Date of this Version
Veterinary Immunology and Immunopathology 102 (2004) 131–142; doi:10.1016/j.vetimm.2004.09.004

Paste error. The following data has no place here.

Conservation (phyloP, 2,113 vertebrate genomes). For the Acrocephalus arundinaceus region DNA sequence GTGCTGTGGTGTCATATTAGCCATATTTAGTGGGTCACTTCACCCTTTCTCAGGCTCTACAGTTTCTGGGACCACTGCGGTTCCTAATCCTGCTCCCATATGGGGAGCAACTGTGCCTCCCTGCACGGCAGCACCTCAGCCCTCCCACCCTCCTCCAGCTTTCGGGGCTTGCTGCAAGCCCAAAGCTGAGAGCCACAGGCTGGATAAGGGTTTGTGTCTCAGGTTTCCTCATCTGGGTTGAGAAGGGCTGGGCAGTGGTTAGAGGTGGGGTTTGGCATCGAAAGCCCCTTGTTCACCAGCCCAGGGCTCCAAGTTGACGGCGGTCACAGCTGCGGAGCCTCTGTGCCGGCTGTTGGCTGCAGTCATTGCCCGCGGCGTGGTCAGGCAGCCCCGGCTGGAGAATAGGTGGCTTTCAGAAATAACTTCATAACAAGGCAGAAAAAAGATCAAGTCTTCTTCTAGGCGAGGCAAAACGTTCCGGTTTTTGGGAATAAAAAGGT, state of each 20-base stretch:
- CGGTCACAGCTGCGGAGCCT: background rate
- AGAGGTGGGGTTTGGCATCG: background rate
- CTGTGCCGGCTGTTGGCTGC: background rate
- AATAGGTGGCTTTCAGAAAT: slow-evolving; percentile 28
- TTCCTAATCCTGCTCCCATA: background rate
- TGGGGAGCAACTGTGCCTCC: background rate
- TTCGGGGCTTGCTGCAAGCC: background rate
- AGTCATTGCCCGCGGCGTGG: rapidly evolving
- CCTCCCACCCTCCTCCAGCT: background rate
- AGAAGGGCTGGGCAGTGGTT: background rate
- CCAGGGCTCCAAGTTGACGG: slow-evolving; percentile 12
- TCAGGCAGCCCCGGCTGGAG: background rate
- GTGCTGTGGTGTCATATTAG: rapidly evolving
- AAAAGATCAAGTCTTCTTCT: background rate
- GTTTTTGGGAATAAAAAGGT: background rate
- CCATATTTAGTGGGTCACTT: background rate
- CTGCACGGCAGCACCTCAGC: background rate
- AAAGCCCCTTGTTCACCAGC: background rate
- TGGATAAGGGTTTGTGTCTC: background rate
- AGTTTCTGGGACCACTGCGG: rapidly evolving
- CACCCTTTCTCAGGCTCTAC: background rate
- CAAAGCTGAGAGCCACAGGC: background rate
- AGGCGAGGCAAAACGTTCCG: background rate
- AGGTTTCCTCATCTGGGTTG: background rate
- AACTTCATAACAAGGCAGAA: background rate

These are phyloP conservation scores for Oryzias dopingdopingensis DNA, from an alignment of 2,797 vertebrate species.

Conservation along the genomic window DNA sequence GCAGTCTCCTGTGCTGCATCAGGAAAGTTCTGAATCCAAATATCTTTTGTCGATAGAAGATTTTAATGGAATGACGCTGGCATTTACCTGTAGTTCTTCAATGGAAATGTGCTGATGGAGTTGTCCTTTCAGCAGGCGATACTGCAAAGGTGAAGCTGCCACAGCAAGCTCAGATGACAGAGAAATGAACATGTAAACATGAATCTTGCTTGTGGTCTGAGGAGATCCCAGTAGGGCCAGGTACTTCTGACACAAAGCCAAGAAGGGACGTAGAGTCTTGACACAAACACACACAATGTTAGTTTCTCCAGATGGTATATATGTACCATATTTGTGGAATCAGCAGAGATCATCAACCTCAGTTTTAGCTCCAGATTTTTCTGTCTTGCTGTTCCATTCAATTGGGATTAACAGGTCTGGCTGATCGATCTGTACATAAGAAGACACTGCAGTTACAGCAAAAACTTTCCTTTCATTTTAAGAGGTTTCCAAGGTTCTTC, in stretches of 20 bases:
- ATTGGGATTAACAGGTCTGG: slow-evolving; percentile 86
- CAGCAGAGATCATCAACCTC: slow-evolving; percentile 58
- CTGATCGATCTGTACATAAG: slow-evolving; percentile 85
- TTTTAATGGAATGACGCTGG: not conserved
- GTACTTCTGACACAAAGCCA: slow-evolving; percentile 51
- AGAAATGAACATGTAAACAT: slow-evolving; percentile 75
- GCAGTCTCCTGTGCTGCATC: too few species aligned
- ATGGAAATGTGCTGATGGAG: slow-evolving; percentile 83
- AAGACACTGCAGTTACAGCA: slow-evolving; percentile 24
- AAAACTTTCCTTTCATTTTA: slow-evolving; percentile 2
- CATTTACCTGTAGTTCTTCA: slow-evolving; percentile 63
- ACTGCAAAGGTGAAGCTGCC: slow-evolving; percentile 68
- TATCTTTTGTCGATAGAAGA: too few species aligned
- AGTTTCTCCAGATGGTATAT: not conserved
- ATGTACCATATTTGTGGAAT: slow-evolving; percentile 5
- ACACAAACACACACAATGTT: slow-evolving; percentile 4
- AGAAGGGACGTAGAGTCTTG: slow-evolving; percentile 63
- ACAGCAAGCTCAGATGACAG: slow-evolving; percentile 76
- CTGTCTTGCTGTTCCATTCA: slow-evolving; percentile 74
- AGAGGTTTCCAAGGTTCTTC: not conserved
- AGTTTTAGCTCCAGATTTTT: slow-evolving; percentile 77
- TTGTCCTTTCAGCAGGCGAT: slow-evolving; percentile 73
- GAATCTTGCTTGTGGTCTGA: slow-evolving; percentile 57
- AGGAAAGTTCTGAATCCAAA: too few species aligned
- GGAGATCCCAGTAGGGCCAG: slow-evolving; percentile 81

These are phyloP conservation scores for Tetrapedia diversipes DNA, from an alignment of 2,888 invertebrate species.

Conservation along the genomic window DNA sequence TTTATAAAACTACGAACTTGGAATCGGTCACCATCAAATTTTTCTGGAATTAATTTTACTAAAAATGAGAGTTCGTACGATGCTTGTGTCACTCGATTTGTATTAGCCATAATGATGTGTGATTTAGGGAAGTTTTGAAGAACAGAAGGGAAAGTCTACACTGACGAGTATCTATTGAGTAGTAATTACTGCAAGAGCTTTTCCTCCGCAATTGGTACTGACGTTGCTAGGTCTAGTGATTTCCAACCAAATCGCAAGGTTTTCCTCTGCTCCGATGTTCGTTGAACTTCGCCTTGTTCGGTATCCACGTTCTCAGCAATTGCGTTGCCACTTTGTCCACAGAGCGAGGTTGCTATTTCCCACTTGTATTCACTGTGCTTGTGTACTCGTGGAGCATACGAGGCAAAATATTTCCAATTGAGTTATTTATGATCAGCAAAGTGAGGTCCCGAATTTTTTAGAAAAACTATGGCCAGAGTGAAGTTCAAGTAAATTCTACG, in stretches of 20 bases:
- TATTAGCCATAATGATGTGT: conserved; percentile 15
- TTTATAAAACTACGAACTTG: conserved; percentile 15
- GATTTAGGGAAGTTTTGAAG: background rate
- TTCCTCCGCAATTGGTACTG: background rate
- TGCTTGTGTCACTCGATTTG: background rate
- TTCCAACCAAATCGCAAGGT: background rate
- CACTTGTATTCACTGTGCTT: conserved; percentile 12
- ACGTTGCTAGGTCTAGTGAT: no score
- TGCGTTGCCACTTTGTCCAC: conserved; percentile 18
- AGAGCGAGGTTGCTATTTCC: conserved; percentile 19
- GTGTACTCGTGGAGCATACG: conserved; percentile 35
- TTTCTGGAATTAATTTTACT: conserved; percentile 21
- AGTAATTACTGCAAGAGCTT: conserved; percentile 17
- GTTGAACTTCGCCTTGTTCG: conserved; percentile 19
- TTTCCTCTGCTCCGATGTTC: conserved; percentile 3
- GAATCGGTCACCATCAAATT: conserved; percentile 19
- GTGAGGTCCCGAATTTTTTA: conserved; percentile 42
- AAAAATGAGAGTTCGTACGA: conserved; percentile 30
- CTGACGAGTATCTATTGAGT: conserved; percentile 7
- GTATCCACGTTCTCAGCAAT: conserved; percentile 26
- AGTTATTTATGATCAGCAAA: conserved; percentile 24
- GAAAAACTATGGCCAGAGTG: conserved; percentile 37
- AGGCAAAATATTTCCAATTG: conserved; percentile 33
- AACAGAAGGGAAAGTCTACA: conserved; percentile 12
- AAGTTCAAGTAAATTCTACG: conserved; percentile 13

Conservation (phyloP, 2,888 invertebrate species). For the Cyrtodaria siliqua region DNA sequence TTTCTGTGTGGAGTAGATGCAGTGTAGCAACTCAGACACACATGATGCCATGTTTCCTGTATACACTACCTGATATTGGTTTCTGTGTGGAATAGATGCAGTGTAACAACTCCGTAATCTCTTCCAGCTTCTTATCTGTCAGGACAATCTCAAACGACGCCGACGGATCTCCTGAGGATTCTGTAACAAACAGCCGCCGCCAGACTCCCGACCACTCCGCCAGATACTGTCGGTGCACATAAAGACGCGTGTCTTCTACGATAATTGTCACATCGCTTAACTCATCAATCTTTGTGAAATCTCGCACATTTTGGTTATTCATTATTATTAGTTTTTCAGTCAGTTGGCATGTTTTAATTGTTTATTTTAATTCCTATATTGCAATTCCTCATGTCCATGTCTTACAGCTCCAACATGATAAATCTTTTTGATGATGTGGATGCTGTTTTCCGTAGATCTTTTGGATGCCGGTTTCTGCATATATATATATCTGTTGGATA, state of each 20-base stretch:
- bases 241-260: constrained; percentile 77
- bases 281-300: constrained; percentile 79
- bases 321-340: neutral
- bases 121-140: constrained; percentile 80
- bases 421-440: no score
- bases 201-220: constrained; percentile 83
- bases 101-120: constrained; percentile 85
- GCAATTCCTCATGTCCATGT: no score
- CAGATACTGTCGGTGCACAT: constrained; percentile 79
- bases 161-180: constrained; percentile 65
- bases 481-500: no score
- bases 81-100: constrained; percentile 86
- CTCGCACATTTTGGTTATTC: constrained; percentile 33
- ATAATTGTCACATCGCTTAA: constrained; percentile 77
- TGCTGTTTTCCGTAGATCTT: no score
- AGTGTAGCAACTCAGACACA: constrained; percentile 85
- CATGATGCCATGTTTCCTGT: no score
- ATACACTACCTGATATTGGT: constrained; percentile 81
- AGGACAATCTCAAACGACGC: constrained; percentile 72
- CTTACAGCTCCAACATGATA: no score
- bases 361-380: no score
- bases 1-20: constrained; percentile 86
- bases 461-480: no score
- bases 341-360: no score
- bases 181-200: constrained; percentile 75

Despite numerous studies examining the possible induction of apoptosis in porcine reproductive and respiratory syndrome virus (PRRSV)-infected cells, it remains unclear if PRRSV infection results in direct apoptotic induction. There is clear evidence that apoptotic cells are present in tissues from PRRSV-infected pigs. However, many of these studies have failed to show that the apoptotic cells are infected with PRRSV. This has led some investigators to propose that ‘‘bystander’’ cells, not infected cells, become apoptotic during PRRSV infection by a yet undetermined mechanism. Studies examining the induction of the apoptotic gene expression response to PRRSV infection are needed to determine if PRRSV replication triggers an apoptotic response. We have utilized microarray and semi-quantitative reverse-transcription polymerase chain reaction (sqRT-PCR) to evaluate apoptotic gene expression in PRRSV-infected U.S. Meat Animal Research Center-145 cells. Twenty-six apoptosis-related genes were examined during the first 24 h of infection and found to be unaltered, indicating that apoptotic induction was not occurring in PRRSV-infected cells. Additionally, using detection of free nucleosomal complexes, we examined cells for both apoptotic and necrotic death resulting from PRRSV infection at varying multiplicities of infection. This study indicates that PRRSV-infected U.S. Meat Animal Research Center-145 cells undergo necrosis at a much higher level than apoptosis, and increases with virus levels used to infect the cells.